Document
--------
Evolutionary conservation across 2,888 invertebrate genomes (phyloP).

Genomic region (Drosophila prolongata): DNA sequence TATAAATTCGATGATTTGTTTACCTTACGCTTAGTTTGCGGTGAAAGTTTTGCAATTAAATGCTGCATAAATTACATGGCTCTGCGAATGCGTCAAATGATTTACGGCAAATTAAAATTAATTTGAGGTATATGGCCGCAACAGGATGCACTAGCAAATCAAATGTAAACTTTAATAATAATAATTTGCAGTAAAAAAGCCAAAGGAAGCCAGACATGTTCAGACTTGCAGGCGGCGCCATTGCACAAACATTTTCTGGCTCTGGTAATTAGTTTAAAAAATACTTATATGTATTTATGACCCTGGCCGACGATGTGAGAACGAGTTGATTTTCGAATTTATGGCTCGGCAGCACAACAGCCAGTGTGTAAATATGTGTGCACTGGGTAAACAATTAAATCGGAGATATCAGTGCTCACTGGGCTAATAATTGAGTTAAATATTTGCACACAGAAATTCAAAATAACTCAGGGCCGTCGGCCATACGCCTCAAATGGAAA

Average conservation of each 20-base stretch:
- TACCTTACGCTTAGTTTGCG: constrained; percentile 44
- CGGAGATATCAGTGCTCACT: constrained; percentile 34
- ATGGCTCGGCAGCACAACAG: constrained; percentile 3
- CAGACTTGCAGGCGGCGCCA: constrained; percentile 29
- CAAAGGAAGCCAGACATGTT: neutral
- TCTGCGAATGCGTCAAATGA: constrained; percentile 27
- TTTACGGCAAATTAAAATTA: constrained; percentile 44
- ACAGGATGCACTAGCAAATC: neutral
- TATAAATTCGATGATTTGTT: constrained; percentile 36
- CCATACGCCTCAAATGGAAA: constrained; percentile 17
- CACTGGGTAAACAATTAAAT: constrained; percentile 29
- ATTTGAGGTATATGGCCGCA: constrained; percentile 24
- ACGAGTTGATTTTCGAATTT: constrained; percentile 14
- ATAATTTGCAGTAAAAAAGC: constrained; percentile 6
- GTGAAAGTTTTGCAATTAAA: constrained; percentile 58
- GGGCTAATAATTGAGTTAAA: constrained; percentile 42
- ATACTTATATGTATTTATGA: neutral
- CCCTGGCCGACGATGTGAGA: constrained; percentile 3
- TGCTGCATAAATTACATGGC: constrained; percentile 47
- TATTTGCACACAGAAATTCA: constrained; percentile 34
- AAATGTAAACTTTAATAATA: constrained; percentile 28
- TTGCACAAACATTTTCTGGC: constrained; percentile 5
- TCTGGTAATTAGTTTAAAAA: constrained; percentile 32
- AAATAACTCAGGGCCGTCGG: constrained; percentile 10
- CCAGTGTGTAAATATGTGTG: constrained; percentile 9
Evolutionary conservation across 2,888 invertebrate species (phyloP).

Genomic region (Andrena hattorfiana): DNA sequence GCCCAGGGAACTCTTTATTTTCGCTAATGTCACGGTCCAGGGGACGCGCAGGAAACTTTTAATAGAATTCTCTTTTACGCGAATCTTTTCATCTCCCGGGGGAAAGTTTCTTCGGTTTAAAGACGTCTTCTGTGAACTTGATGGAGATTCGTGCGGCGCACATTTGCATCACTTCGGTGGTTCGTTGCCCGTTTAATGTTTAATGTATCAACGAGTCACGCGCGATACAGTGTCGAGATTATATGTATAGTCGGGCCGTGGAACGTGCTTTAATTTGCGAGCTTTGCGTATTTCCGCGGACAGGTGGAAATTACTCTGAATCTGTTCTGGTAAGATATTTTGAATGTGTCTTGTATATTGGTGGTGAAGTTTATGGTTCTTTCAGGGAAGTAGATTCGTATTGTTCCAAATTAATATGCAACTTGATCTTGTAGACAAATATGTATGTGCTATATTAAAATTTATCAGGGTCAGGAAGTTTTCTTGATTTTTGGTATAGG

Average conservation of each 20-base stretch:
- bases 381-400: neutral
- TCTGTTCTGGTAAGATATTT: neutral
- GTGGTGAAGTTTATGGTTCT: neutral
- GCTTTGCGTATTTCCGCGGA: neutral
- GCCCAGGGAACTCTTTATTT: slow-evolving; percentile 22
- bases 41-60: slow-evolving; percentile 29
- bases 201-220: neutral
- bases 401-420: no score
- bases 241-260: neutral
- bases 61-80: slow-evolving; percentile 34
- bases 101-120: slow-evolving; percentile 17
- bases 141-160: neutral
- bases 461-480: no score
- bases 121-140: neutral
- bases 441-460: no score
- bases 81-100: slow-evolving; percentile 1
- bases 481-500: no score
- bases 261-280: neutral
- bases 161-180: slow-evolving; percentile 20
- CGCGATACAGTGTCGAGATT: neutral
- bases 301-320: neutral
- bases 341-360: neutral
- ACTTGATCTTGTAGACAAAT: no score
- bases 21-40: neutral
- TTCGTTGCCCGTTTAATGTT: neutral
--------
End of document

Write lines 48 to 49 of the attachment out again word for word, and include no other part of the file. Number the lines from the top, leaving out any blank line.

- bases 481-500: no score
- bases 261-280: neutral